Why did Rob Scott resign as GOP party chair?

Rob Scott

Scott, a 2000 Kettering Fairmont High School grad, earned his bachelor’s in Political Science and Urban Affairs from Wright State University. He has an honors Juris Doctorate degree from the University of Dayton School of Law.

Primary areas are criminal law, family law, employment law. Scott worked in the Ohio House of Representatives as a legislative aide and for the Dayton Daily News as a reporter and a copy editor during his undergraduate years in college. He served as deputy press secretary for Ken Blackwell’s bid for governor.

Political Career

  • April 2009: Thousands rally on Dayton's Courthouse Square in Tea Party protest. Speakers invoke the names of Ronald Reagan and Thomas Jefferson in speeches against "runaway government spending." Organizer Scott says petitions would be circulated calling for the repeal of economic stimulus funding.
  • November 2011: Scott elected to Kettering City Council.
  • February 2012: Scott resigns as Tea Party president, considers run for GOP county chairmanship.
  • April 2012: Scott becomes chair of Montgomery County GOP. More than 160 precinct leaders uanimously elect him.
  • September 2013: Scott resigns as county GOP chair.

Montgomery County Republican Party Chairman Rob Scott announced his resignation Monday, a move that reflects an ongoing division in the party.

Scott, who serves on the Kettering City Council and is only 17 months into his four-year term as party chairman, said he encountered resistance from old guard party members over efforts to bring in fresh grassroots candidates from the business community and re-brand the local party with a greater sense of inclusiveness.

“The division is a disagreement of direction,” he said in his resignation letter. “Our team believes the party’s future rests in you, the grassroots. Others believe it rests in money and looking to the past.”

He added: “I want to move us away from the country club mentality and away from the stigma that you have to rich to be a Republican,” he said.

Internal debates boiled over and Scott said his resignation was the best solution. The 31-year-old attorney, swept to prominence as the founder of the Dayton Tea Party, said it’s now up to a reconstituted party central committee to pull factions together and resolve disagreements. Scott said his resignation will be effective Oct. 14.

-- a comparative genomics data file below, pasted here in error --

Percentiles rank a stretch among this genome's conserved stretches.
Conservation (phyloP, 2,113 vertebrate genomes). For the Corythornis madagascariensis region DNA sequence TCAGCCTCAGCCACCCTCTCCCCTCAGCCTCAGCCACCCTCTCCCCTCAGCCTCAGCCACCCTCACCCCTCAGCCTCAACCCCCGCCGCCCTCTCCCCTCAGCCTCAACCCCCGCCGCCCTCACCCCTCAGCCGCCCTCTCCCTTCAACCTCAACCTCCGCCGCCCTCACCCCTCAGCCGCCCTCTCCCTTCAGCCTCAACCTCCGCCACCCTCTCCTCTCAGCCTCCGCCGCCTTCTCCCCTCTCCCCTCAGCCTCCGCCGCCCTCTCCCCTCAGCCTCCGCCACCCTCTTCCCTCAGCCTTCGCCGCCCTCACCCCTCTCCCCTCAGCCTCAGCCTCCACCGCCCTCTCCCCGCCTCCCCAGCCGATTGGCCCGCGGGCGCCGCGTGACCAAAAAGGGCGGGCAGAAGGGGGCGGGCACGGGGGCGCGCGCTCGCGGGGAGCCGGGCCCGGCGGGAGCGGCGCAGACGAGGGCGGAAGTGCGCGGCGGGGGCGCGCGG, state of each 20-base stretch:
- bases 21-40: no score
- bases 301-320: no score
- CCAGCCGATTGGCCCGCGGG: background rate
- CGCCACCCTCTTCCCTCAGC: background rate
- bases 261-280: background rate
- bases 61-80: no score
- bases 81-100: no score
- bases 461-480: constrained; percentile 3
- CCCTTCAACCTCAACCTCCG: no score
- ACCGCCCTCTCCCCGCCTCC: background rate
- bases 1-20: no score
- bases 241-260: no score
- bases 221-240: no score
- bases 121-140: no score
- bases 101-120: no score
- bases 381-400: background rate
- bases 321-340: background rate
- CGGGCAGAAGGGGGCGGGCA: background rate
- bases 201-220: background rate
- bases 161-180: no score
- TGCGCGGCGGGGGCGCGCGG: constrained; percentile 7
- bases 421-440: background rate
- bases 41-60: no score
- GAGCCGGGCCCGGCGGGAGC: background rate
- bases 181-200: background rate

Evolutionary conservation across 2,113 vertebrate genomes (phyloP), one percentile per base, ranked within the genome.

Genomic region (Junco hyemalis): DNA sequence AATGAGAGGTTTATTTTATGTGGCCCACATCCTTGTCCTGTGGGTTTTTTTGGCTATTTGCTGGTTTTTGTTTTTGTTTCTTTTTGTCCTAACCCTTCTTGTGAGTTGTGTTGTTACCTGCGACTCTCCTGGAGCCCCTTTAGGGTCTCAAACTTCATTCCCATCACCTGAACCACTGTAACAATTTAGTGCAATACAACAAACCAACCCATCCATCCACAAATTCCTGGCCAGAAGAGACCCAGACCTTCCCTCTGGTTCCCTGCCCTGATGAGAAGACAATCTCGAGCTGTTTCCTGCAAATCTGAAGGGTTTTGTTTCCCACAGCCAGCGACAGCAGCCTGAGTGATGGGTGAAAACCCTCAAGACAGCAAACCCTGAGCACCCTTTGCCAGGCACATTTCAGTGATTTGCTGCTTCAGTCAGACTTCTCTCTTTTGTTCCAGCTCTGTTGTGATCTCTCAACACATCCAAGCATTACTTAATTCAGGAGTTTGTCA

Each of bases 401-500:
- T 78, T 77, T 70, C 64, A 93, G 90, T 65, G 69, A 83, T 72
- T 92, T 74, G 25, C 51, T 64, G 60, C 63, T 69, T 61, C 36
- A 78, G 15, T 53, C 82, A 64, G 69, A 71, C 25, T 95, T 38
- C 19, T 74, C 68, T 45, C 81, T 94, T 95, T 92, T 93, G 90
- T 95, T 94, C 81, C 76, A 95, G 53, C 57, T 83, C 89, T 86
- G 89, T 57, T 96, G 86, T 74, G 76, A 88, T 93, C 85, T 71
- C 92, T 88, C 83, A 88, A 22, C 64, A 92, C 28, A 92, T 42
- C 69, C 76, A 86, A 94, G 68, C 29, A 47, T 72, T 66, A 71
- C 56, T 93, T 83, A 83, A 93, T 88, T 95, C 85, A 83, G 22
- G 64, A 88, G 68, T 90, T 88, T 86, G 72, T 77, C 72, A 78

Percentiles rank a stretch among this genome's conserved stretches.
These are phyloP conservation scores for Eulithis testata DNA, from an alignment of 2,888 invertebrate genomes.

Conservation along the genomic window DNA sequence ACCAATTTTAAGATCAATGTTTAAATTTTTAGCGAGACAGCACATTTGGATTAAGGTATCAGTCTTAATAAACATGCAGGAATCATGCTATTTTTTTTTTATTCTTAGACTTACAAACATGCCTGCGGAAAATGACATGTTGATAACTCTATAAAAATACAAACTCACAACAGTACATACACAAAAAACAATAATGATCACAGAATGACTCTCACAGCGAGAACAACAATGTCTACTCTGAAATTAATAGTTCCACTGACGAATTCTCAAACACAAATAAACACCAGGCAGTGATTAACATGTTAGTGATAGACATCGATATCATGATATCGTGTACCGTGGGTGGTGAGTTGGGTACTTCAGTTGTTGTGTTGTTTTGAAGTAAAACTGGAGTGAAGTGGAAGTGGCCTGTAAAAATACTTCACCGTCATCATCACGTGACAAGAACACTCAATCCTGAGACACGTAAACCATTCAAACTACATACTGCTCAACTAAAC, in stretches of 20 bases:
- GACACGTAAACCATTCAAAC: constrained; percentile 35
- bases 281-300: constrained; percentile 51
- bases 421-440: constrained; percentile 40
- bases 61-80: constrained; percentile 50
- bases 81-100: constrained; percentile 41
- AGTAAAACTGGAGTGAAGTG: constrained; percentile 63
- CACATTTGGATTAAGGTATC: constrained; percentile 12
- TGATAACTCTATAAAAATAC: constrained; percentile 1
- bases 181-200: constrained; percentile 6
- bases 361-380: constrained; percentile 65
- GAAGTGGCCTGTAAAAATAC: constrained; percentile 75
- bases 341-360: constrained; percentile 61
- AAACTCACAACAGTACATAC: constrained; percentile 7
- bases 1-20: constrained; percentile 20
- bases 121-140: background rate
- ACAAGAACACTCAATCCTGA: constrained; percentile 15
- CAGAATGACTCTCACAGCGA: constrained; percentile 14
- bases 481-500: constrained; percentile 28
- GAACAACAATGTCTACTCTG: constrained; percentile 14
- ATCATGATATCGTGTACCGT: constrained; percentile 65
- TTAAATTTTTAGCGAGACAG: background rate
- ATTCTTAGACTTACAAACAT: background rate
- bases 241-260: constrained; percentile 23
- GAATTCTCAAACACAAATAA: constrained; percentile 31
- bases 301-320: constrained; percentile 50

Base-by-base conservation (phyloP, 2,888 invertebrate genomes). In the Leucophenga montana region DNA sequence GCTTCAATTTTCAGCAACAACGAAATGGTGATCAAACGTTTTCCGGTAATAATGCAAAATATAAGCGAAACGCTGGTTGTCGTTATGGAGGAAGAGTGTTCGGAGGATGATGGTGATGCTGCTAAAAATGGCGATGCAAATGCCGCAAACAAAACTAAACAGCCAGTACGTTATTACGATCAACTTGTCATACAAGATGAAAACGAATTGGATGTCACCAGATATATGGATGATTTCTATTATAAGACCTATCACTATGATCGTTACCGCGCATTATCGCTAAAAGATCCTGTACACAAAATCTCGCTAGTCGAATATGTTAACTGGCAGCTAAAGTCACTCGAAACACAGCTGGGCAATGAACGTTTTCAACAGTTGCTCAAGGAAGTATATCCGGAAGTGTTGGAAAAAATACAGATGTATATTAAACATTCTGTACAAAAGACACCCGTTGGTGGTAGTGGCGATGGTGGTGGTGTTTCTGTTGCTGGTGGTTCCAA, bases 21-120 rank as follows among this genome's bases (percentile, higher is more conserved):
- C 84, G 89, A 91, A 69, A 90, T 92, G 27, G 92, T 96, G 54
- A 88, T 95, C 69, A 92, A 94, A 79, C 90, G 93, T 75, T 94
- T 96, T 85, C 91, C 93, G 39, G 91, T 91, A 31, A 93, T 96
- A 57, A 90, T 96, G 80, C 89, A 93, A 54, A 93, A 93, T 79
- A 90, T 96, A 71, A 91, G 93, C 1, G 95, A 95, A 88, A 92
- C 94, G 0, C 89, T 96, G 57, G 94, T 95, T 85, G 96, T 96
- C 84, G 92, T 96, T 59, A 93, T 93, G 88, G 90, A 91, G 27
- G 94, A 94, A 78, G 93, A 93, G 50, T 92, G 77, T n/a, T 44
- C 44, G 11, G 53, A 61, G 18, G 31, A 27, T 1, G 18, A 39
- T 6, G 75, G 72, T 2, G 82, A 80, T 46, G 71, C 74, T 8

It’s expected that former party chairman Patrick Flanagan, 75, also an attorney, could return to the job he held until the mid-1980s. But Scott said it’s going to be a tougher job than before. Flanagan didn’t return a call for comment.

“Politics has changed and so has Montgomery County,” Scott said Monday in a statement to reporters. “The future of the party is not the few in smoked-filled rooms making decisions of the party. The future of our party is grassroots with personal appeal that can change hearts and minds in Montgomery County. The party will not move forward until those with obsolete party methods and campaign tactics accept reality.”

Scott said the party needs to pull more new candidates from the business community. “Our number one problem in this county is jobs,” he said. “If we don’t elect more people who know how to run a business or meet a payroll, how can we create jobs?”

But Don Phillips, co-owner of Mandalay Banquet Center and one of the leaders of the effort to remove Scott, said business people were unhappy with Scott. Phillips said he is working to line up a replacement.

“I want a chairperson that can delegate their time to spend 30 to 40 hours a week to rebuild the party, perhaps a retired business person,” he said. “A person very concerned about the communty and jobs. Qualifications will be stronger and dearer than ever before.”

Scott credited his tenure with cleaning up party finances and resolving fiscal issues included in a state auditor finding. Scott added: “We have no debt to speak of. I ran the party on a shoestring.”

He also credited his leadership and supporters for making Montgomery County in 2012 “the only urban county in Ohio to actually decrease the margin between Republicans and Democrats.”

Scott arrived at the chairmanship after working behind the scenes in 2012 to bring supporters onto the central committee and take over leadership from former chairman Greg Gantt, who decided to not seek re-election after five years at the helm. The central committee, which Sheriff Phil Plummer chairs, selected Scott. Plummer, however, was also involved in the group that sought Scott’s departure. He didn’t return a call for comment.

For the immediate future, Scott said he planned to take a short rest but will continue to attend Central Committee meetings as a precinct captain. “I want to take a bit of a break. I’ve been 100 percent in politics the past 10 years,” he said.